Recalloholics Anonymous: A 12-Step Guide to Recovering Our Achievements

My name is Wisconsin, and I am a Recalloholic.

It's been 3 days since I turned in my last 1.9 million petitions.

I am a Wisconsin recall volunteer.  I have been active in the movement to take back our state from the first days of the protests against Scott Walker's betrayal of the people and I gave all I could during the recall effort to help in my community.  It was exhausting.  And I knew I might have some withdrawals, but I didn't realize how soon it would set in. The first couple of days were a blur of euphoria and pride: WE DID IT!  WE RECALLED SCOTT WALKER AND REBECCA KLEEFISCH!  We have made history.  We were all a part of that!  I was a part of that.  My name is inked forever into that moment and my signature has joined over a million others that we turned into the GAB on Tuesday.  We did it! We really did it!  WE RECALLED SCOTT WALKER! And REBECCA KLEEFISCH! And SCOTT FITZGERALD! And VAN WANGGAARD! And TERRY MOULTON! And PAM GALLOWAY! WE DID IT!

So.  Now what?  My clipboard is already getting dusty. My lanyard looks so lonely. What do we do now?

There's a ton of work to be done. We know that. We have to select a candidate, register voters, educate people about the new Voter ID law, get seniors and disabled people to the DMV to get their anti-disenfranchisement cards, elect a new governor.  We have to pay attention to all the big-money legislation that is being crammed through right now in the Capitol before balance can be restored. We have to be ready to fight each of these things. But that work cannot be done in a day. We can only make plans, get started, remain vigilant and involved.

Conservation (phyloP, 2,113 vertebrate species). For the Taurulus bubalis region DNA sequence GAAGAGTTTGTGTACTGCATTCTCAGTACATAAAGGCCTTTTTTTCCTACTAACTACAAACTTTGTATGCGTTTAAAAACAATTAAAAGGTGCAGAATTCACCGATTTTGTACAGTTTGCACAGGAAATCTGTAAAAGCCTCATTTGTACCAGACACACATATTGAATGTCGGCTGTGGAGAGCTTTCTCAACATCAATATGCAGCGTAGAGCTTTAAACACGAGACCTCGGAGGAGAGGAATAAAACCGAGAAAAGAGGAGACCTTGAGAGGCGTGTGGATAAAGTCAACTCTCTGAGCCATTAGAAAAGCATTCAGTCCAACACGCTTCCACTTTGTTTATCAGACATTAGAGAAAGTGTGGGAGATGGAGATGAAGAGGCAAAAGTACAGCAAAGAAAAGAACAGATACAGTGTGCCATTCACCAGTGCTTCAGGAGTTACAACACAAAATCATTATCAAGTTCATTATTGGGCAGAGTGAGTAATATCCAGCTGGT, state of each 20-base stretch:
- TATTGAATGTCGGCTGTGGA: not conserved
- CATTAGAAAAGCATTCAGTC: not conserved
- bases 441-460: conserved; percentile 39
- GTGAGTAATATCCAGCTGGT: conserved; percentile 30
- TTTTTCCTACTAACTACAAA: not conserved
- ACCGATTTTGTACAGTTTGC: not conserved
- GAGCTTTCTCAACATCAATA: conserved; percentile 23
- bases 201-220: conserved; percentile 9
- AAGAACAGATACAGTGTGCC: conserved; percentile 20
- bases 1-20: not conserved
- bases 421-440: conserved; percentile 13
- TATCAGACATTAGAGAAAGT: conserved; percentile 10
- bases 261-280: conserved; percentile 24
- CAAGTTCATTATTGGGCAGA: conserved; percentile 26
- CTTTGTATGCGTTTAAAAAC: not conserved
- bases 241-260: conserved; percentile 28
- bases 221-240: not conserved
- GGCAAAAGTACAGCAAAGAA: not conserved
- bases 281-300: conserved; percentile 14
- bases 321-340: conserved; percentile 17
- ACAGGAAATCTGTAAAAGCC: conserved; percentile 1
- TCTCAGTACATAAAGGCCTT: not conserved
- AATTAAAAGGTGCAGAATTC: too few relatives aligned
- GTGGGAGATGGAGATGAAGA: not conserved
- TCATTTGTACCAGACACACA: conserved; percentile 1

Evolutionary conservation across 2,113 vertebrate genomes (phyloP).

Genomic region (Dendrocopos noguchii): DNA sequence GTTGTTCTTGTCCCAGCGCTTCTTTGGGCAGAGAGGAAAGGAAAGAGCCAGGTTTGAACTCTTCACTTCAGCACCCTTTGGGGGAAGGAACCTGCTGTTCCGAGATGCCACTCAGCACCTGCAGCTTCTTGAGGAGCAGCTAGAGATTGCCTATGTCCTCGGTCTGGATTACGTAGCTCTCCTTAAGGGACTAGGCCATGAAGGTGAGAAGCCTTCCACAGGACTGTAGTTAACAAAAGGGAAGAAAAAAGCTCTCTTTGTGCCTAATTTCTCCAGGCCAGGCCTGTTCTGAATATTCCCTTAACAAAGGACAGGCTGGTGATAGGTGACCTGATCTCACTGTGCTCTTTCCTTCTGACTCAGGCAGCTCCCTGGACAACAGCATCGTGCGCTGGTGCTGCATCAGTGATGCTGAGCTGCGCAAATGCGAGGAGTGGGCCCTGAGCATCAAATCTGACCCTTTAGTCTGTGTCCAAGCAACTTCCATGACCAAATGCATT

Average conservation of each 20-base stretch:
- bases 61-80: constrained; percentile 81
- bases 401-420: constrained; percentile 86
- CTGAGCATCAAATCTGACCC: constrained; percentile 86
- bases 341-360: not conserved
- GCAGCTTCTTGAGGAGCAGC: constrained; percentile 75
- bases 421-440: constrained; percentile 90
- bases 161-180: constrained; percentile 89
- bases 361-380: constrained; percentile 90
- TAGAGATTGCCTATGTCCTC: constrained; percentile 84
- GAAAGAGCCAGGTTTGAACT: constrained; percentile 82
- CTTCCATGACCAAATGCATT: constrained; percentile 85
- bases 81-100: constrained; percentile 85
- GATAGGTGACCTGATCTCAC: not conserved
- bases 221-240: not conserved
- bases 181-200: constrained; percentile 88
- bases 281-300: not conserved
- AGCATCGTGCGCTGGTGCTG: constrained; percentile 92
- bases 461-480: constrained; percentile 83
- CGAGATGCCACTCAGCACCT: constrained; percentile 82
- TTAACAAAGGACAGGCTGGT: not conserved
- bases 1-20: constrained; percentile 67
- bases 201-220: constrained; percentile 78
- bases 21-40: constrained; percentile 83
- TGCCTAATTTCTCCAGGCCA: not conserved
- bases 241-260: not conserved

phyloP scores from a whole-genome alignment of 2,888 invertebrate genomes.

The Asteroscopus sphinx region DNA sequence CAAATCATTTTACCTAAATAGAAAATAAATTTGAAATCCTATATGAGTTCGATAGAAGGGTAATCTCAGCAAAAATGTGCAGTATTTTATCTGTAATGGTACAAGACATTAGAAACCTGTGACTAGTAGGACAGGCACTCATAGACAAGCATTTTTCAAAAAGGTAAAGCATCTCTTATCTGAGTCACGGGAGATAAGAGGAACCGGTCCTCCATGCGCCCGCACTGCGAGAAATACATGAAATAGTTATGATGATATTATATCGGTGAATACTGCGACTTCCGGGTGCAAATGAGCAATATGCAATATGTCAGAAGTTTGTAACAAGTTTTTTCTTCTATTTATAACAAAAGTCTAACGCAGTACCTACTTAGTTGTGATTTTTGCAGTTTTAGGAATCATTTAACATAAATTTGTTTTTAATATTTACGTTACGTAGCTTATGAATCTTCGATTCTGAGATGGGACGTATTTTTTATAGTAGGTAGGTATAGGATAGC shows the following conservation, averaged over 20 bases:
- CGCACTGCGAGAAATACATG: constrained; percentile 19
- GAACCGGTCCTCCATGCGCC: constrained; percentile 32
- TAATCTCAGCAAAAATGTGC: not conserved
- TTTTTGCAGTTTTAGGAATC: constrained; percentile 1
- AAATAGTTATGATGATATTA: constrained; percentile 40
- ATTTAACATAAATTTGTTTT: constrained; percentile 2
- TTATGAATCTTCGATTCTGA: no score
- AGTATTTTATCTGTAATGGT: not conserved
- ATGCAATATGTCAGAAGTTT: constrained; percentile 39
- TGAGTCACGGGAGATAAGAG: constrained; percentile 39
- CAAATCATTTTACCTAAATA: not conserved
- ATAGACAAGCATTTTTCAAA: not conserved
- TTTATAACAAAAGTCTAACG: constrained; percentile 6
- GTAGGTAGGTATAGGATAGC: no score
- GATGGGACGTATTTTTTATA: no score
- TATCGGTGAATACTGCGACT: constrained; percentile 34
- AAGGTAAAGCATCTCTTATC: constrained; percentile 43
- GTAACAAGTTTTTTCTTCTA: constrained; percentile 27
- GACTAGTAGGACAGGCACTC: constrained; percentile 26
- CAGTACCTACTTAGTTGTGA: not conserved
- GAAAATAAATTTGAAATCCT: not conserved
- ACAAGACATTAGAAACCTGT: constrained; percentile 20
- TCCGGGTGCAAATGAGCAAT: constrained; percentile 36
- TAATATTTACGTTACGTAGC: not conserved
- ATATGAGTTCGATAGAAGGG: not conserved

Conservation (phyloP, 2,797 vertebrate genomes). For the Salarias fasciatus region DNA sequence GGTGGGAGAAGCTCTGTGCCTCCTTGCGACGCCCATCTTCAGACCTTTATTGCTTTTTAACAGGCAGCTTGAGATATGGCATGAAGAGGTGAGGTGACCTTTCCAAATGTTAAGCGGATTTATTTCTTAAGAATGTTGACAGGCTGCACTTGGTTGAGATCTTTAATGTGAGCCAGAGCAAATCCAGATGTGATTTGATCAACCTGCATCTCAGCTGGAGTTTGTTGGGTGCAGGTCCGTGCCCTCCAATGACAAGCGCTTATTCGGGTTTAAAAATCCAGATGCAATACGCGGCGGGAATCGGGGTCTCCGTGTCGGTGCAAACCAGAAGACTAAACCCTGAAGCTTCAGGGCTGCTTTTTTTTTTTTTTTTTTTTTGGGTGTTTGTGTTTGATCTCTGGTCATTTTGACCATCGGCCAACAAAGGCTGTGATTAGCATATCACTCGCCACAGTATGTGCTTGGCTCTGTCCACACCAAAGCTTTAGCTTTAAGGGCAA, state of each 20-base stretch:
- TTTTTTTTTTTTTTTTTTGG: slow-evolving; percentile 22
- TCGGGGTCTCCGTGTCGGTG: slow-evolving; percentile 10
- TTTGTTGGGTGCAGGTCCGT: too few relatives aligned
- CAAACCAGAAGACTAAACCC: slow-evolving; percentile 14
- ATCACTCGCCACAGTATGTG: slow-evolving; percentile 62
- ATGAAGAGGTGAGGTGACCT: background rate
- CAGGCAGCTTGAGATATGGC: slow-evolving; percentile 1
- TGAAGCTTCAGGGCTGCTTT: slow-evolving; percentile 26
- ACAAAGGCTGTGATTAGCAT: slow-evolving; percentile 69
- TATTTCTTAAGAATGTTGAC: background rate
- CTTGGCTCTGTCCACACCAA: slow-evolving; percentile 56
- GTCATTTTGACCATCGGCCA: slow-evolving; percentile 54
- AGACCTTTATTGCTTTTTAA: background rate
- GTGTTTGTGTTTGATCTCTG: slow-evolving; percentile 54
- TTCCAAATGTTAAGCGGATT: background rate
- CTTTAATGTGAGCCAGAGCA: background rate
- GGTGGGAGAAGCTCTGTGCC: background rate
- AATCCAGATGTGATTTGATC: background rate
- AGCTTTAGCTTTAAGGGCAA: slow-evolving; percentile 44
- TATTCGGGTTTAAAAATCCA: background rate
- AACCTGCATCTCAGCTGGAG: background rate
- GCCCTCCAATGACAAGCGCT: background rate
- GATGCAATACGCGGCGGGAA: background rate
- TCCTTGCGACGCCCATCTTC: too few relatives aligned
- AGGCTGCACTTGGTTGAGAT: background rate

But today I am taking a few minutes away from that work to count my blessings, and think of the things that we have achieved in the last eleven months to help me get over my recall addiction. 

Recalloholics Anonymous: 
12 Steps to Recovering By Realizing What We Have Achieved:
  1. We have shown the whole world now knows what democracy looks like (and sounds like).  We have given the rest of the country the proof they need to know that when the people stand together and fight back, they do have a chance against the corporate elite trying to buy our government. Democracy means our voices count - and our voices have been heard around the world.
  2. We have built solidarity friendships that will strengthen our communities for years to come.  For every grievance we share, we’ve found a reason to connect. And it’s a beautiful thing.
  3. Scott Walker’s resume now says “future former Governor of Wisconsin” (right above “Education: N/A”).
  4. We have learned how to organize, how to act fast, and how to get things done. Even bagpipes now set off our protest reflex.
  5. We've changed the discourse. Wisconsin is now a symbol of resistance and citizen action. Even my 5-year-old says “Look! Blue fist!” every time she sees anything in the shape of Wisconsin.